Sean Dulaney’s The History of Professional Wrestling in Evansville, IN: The Sixties Part Two: 1963 – 1969 was released in November 2023. He shares his experiences working on the book here.
There’s a meme out there that I liked so much I actually made it the cover image for my Facebook page a while back. It’s a banner hanging in a gymnasium that reads, “We don’t do it because it’s easy. We do it because we THOUGHT it would be easy.” It not only summed up the experience of developing the “400 Court Street” radio show covering the history of professional wrestling in Evansville, Indiana, but it also applied – in spades – to the most recent book that has spun out of the show.
I thought the show was going to be easy. I was managing a group of radio stations that included a Fox Sports Radio affiliate and we had a local slot available on Sunday mornings. With the number of Memphis videos on YouTube – many from the Evansville broadcasts – I figured it would be a pretty easy show to throw together every week. But then I decided to try and go back to the start of the Jarrett promotional era. That took me back to the pre-Jarrett period. Before the show completed its run it covered the first meeting of Joe Stecher and Strangler Lewis, multiple promotional wars, and, maybe most importantly, the last big run of promoter Leon Balkin behind a newly-arrived Rip Hawk.
The month-by-month look at Balkin’s 1959 that turned his struggling local office around would, with a few revisions, result in the first book in the History of Professional Wrestling in Evansville series. The 1959 book was followed by 1960, covering Balkin’s success suffering cracks as previously silent partners began asserting their influence. After that I had to continue Balkin’s story, but unlike 1959 and 1960, I didn’t do a lot of shows about 1961 or 1962. The rest of the decade was going to be researched from scratch. That led me down some rabbit holes, including the Indianapolis office expanding their Evansville operation into neighboring Owensboro, Kentucky. The erratic scheduling after Balkin was removed as promoter allowed me to combine two years into one book. That’s where it stopped being easy.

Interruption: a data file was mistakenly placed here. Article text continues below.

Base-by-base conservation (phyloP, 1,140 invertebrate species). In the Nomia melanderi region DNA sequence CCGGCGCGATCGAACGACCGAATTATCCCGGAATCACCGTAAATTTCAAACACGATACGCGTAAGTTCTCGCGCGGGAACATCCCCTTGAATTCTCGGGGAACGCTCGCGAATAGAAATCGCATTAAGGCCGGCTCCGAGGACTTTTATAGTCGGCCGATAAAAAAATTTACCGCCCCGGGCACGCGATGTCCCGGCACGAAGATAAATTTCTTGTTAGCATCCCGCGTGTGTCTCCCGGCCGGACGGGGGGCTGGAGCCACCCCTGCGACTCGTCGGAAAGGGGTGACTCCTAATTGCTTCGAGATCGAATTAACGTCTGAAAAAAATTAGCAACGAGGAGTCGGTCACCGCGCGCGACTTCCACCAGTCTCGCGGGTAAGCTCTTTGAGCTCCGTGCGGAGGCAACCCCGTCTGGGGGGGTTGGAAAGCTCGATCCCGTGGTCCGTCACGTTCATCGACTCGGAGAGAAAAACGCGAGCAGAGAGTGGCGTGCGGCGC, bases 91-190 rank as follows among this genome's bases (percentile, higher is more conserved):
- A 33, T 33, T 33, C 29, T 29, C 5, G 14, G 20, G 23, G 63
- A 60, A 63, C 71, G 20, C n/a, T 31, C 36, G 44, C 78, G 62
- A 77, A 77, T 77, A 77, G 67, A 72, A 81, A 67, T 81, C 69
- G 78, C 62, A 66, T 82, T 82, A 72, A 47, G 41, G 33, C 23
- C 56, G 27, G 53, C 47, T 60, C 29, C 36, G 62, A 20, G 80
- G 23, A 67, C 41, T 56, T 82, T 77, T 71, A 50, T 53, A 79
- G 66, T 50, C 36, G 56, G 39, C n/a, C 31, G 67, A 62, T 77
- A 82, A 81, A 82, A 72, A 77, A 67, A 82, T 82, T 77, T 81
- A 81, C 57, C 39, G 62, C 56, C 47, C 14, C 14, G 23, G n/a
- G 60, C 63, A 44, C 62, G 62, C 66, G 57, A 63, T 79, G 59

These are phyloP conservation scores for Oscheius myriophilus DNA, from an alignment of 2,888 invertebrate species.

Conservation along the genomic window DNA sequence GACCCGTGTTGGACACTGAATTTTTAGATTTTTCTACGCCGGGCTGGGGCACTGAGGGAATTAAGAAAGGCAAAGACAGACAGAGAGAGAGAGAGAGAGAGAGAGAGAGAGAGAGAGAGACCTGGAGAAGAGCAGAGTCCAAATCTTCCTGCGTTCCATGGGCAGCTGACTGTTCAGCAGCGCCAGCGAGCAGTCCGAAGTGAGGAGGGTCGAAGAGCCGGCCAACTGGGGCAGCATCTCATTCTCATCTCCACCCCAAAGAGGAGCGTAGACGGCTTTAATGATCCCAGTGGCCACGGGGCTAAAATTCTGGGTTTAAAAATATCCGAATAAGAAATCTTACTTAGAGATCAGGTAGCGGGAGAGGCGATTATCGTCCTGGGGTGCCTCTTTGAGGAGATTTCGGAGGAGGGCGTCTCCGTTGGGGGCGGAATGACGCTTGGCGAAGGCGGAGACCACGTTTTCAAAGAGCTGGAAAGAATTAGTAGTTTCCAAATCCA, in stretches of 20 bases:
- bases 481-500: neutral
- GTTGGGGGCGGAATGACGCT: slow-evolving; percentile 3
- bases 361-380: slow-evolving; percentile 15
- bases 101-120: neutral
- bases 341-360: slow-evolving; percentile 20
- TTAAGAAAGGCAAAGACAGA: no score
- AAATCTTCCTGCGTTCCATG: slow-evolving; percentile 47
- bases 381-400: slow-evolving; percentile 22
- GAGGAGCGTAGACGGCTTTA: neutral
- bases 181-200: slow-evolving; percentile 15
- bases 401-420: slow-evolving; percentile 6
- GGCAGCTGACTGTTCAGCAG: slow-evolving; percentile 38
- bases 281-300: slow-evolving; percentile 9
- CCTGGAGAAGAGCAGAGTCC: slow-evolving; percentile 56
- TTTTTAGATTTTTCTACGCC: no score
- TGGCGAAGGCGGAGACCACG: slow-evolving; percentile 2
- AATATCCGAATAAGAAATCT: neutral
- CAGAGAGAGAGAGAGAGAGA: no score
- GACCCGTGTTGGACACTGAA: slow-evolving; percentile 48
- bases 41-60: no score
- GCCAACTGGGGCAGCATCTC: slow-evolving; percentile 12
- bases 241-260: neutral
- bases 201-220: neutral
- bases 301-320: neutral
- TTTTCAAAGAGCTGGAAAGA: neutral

Those first three books had easily defined themes. For 1959, it was the revival of the promotion and rise of Rip Hawk. With 1960, it was the question of how you maintain success when others are messing with the formula. For 1961-62, unfortunately, was the fall of Leon Balkin and the struggles of the business that followed. Researching the years that followed, I saw the schedules would become even more erratic which would allow me to combine 1963 through 1969 in one volume and let me start in on the Jarrett years ahead of schedule, but the easily defined theme of the previous books… Nowhere in sight.
But then I realized, that was the 1960s in a nutshell. Is there a decade that had a more radical shift in tone from beginning to end? That was the case with wrestling in both Evansville and Owensboro. The up and down status of Evansville events. The struggles of the Gulas/Welch office to maintain their foothold in Owensboro when their closest TV was in Bowling Green. The generational shift as longtime familiar faces retired, passed away or took off to work in a new area. As I worked my way through The Sixties Part 2 I finally had to accept the chaos. From one promoter going to jail to another leaving the country. From the local papers ignoring local results while picking up wire reports about stars from the glory days to how local politics affected the local cards. Like the decade, the side stories are the narrative. And, man, were there some side stories. But that brings us to another case of “Because we thought it would be easy.” When Greg Oliver and I discussed maybe doing an excerpt from the new book, it became a question of what side story to spotlight. Fate provided an answer.
The “final” wrestling card to be held at the Evansville Veterans Memorial Coliseum was the December 15th show presented by Central City, KY-based WWA-Hysteria. It was the last card presented by the group that has been the resident promotion for the past ten years due to the building being shut down for long overdue renovations. As for it being the absolute last-ever-final-ain’t-welcome-here-no-mo’ wrestling card in the building, I have my doubts. In part because the last time wrestling was booted from the building, it led to one of the finest acts of Karma I’ve ever seen.